The metric that matters here is how easily you can change you code. A quick guide to this is what kinds of bugs you get. A well-built system won’t necessarily have fewer bugs, but will have shallower bugs that take less time to fix.

Isolation helps, the Single Responsibility Principle helps. Both of these are good rules of thumb in keeping the simple parts of your code simple. But it also helps to understand that “single responsibility” is also a matter of perspective. (I like the guideline in GOOS that you should be able to describe what a class does without using “and” or “or”.

Another good rule of thumb is that objects that are always used together should be split out into their own abstraction. Or, from the other direction, data that changes on different time scales should be in different abstractions.

In Rails, remember that “models” is not the same as “ActiveRecord models”. Business logic that does not depend on persistence is best kept in classes that aren’t also managing persistence. Fast tests are one side effect here, but keeping classes focused has other benefits in terms of making the code easier to understand and easier to change.

Actual minor Rails example — pulling logic related to start and end dates into a DateRange class. (Actually, in building this, I started with the code in the actual model, then refactored to a HasDateRange service module that was mixed in to the ActiveRecord model, then refactored to a DateRange class when it became clear that a single model might need multiple date ranges. The DateRange class can be reused, and that’s great, but the reuse is a side-effect of the isolation. The main effect is that it’s easier to understand where the date range logic is.

I’ve been finding myself doing similar things with Rails associations, pulling methods related to the list of associated objects into a HasThings style module, then refactoring to a ThingCollection class.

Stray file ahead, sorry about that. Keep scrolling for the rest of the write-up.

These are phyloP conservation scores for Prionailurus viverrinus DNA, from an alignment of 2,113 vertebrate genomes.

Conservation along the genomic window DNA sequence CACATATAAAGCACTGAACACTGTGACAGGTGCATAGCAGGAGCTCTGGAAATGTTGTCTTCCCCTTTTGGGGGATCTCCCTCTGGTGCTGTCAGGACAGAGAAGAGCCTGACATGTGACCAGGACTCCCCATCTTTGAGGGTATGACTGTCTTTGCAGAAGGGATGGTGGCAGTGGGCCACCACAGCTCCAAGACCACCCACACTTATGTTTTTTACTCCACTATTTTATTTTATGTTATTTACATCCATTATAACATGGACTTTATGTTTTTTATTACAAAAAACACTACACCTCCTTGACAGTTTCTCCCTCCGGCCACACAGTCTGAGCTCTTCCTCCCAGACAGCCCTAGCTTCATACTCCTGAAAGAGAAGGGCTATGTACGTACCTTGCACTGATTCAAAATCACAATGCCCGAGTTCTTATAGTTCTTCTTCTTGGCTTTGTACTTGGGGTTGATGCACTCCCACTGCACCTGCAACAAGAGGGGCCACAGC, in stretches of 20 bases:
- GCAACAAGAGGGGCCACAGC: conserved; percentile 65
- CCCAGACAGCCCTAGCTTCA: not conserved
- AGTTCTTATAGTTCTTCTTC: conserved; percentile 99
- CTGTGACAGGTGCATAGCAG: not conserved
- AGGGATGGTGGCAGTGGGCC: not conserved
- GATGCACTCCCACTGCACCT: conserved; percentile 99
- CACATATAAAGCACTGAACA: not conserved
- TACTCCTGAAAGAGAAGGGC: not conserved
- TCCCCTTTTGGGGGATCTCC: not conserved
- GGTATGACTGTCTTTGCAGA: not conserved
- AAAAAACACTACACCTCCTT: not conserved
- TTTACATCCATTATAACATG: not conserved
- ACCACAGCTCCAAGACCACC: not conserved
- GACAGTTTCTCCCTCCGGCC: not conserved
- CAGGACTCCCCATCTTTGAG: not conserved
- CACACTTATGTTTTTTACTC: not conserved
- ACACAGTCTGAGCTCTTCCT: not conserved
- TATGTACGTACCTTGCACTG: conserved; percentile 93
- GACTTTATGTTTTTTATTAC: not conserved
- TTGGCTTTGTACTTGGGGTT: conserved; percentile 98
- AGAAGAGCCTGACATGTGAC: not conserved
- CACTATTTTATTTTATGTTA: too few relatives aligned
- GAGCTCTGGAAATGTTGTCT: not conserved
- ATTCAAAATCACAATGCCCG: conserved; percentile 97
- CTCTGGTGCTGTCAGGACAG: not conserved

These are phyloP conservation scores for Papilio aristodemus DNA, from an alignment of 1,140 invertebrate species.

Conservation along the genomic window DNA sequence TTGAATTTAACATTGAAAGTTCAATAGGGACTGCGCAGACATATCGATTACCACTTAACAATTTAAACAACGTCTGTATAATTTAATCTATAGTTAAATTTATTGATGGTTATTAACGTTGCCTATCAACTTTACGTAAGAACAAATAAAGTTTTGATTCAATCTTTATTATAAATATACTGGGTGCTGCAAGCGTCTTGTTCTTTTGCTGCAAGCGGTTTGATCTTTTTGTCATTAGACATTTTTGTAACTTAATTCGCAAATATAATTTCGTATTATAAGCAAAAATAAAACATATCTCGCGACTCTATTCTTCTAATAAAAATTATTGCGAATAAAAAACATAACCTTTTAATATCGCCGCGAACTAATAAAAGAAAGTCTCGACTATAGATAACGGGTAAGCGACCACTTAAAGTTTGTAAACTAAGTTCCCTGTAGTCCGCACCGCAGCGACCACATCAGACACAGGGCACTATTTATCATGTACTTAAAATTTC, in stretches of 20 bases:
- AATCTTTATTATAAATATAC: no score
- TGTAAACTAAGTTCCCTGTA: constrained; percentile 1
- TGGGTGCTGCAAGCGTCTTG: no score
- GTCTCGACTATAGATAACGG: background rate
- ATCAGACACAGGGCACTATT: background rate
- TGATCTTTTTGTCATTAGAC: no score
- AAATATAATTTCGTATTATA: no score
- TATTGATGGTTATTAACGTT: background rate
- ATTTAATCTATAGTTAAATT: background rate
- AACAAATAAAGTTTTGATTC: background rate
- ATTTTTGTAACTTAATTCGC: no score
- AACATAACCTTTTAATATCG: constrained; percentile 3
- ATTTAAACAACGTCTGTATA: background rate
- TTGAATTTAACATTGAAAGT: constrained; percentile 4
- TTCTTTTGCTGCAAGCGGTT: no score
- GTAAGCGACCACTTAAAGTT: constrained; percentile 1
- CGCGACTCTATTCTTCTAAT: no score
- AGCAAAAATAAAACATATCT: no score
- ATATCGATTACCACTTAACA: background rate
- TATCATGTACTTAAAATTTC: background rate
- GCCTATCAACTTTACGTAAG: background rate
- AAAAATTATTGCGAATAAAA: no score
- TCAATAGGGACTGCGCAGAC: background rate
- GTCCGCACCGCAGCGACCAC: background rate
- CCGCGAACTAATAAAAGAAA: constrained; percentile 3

You need to be vigilant to abstractions showing up in your code. Passing arguments, especially if you are passing the same argument sets to multiple methods, often means there’s a class waiting to be born. Using a lot of If logic or case logic often means there’s a set of objects that have polymorphic behavior — especially if you are using the same logical test multiple times. Passing around nil often means you are doing something sub-optimally.

Another semi-practical Rails example: I have no problem with an ActiveRecord model having class methods that create new objects of that model as long as the methods are simple. As soon as the methods get complex, I’ve been pulling them into a factory class, where they become instance methods. (I always have the factory be a class that is instantiated rather than having it be a set of class methods or a singleton — I find the code breaks much more cleanly as regular instance methods.) At that point, you can usually break the complicated factory method into a bunch of smaller methods with semantically meaningful names. These classes wind up being very similar to a DCI context class.

Which reminds me — if you are wondering whether the Extract Method refactoring is needed in a particular case, the answer is yes. Move the code to a method with a semantically meaningful name. Somebody will be thankful for it, probably you in a month.

Some of this is genuinely subjective — I never in a million years would have generated this solution — I’d be more likely to have a Null Object for Post if this started to bother me, because event systems don’t seem like simplifications to me.

I do worry how this kind of aggressive refactoring style, or any kind of structured style, plays out in a large team or even just a team with varying degrees of skill, or even just a team where people have different styles. It’s hard to aggressively refactor when three-dozen coders are dependent on something (though, granted, if you’ve isolated well you have a better shot). And it’s hard to overstate the damage that one team member who isn’t down with the program can do to your exquisite object model. I don’t have an answer to this, and I think it’s a really complicated problem.

You don’t know the future. Speculation about reuse gains and maintenance costs are just speculation. Reuse and maintenance are the side effect of good coding practices, but trying to build them in explicitly by starting with complexity is has the same problems as any up-front design, namely that you are making the most important decisions about your system at the point when you know the least about the system. The TDD process can help you here.


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Copyright 2024 Noel Rappin

All opinions and thoughts expressed or shared in this article or post are my own and are independent of and should not be attributed to my current employer, Chime Financial, Inc., or its subsidiaries.